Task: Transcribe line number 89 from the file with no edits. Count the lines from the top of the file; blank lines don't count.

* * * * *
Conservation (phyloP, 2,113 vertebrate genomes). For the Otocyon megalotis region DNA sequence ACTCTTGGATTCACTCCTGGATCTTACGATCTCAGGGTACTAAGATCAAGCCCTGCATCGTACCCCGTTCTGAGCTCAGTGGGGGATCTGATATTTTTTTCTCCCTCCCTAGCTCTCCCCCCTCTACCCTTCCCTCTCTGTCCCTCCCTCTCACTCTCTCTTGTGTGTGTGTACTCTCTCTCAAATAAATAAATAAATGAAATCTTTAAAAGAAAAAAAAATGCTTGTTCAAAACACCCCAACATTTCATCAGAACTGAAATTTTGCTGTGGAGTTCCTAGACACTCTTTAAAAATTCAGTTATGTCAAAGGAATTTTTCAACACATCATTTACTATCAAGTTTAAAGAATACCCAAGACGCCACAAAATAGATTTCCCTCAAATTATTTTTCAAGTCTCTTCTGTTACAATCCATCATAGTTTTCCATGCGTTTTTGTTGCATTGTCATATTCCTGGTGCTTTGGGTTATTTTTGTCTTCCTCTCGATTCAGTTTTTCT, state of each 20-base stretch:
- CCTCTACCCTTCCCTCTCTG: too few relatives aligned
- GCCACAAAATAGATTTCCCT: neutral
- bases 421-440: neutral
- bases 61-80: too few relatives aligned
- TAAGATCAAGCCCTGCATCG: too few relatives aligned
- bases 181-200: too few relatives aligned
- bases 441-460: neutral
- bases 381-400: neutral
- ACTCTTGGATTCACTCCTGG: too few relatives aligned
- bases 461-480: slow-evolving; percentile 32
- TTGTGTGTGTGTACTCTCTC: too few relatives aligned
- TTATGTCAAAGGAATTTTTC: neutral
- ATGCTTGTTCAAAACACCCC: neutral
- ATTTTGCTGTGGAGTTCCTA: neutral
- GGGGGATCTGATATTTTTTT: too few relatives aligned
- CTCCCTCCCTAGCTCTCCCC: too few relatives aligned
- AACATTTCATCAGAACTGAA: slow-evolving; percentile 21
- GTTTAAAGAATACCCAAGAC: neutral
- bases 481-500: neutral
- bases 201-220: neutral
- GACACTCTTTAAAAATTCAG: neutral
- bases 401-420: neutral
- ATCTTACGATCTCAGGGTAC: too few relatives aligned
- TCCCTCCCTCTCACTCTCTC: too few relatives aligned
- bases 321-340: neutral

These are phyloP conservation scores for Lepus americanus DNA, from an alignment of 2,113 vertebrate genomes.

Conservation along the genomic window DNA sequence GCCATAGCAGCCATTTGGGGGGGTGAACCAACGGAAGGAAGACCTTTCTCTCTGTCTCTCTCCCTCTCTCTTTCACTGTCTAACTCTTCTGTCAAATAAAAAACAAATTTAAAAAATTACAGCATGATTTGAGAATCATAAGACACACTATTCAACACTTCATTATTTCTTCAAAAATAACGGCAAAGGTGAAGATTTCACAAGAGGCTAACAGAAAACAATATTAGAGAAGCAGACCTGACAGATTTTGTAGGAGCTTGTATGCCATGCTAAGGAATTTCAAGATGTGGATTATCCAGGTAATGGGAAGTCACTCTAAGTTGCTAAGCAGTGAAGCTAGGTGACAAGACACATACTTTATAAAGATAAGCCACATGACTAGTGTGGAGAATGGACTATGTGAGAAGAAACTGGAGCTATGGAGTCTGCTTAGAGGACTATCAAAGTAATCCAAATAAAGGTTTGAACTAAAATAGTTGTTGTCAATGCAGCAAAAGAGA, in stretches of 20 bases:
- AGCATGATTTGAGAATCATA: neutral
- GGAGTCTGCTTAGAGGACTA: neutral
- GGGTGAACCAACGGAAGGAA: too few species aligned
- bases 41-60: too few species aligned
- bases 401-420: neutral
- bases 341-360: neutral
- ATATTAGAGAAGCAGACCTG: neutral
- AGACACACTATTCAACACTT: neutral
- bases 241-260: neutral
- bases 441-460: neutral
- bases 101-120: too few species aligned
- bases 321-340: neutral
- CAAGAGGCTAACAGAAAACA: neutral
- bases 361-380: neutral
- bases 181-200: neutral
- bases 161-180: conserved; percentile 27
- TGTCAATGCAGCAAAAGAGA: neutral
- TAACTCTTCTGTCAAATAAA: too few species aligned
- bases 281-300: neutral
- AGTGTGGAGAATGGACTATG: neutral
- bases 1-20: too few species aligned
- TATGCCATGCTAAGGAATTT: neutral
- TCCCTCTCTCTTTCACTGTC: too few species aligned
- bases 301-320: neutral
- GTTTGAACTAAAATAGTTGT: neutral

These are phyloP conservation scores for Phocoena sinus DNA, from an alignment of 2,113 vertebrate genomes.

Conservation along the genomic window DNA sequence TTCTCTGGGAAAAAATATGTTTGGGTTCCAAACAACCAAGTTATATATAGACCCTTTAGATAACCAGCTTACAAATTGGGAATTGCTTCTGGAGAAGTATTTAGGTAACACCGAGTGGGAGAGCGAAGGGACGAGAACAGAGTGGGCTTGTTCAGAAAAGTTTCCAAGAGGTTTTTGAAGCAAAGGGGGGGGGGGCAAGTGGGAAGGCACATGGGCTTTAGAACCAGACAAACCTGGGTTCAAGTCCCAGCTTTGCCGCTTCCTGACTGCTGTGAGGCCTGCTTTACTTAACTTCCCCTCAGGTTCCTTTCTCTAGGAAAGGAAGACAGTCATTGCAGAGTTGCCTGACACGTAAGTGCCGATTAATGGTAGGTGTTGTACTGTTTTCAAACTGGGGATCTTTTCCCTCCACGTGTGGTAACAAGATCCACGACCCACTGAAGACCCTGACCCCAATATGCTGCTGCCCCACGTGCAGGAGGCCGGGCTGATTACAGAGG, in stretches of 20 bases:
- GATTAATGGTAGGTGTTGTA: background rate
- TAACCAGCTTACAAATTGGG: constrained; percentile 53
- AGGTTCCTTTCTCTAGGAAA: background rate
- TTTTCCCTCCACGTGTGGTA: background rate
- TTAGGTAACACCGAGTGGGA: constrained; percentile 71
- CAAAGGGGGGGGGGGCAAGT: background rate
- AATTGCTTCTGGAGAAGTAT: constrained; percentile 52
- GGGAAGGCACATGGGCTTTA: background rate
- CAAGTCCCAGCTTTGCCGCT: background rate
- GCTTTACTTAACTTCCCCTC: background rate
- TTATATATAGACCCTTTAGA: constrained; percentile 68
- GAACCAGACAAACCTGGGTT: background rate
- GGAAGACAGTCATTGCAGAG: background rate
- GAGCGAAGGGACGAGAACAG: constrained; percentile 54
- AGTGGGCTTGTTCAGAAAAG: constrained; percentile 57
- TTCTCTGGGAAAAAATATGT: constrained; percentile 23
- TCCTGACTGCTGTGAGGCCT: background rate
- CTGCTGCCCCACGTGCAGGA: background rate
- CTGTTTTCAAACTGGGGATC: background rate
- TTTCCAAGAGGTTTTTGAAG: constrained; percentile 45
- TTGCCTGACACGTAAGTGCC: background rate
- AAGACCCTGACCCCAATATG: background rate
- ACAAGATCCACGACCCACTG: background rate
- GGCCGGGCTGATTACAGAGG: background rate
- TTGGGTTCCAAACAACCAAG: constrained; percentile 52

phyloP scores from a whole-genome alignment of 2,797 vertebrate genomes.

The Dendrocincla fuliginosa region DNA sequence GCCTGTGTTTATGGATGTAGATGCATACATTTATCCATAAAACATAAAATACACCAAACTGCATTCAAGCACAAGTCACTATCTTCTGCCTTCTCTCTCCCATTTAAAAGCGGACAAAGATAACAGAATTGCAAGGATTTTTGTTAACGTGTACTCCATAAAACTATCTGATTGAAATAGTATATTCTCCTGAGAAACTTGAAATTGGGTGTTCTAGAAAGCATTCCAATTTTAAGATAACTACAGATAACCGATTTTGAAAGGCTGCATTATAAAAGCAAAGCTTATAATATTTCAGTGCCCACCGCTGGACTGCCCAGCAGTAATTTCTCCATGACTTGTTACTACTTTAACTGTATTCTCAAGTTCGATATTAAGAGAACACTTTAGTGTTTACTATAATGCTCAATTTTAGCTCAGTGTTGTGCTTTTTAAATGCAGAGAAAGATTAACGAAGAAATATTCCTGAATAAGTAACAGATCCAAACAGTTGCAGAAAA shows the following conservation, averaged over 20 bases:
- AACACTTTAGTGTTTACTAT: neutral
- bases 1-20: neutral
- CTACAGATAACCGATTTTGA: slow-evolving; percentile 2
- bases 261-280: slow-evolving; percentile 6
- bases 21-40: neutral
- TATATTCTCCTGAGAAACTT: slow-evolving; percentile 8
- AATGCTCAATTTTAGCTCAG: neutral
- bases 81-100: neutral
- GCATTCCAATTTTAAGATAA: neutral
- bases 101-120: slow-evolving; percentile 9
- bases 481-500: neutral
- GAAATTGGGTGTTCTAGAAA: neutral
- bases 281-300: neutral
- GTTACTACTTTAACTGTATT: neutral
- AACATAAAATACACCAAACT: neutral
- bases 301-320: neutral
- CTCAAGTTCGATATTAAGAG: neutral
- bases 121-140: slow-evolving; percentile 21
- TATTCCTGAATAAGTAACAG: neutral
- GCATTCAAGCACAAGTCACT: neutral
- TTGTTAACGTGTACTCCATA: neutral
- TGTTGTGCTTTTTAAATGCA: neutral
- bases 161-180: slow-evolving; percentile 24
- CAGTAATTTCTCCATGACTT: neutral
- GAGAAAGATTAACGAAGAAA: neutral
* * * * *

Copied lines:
- AATGCTCAATTTTAGCTCAG: neutral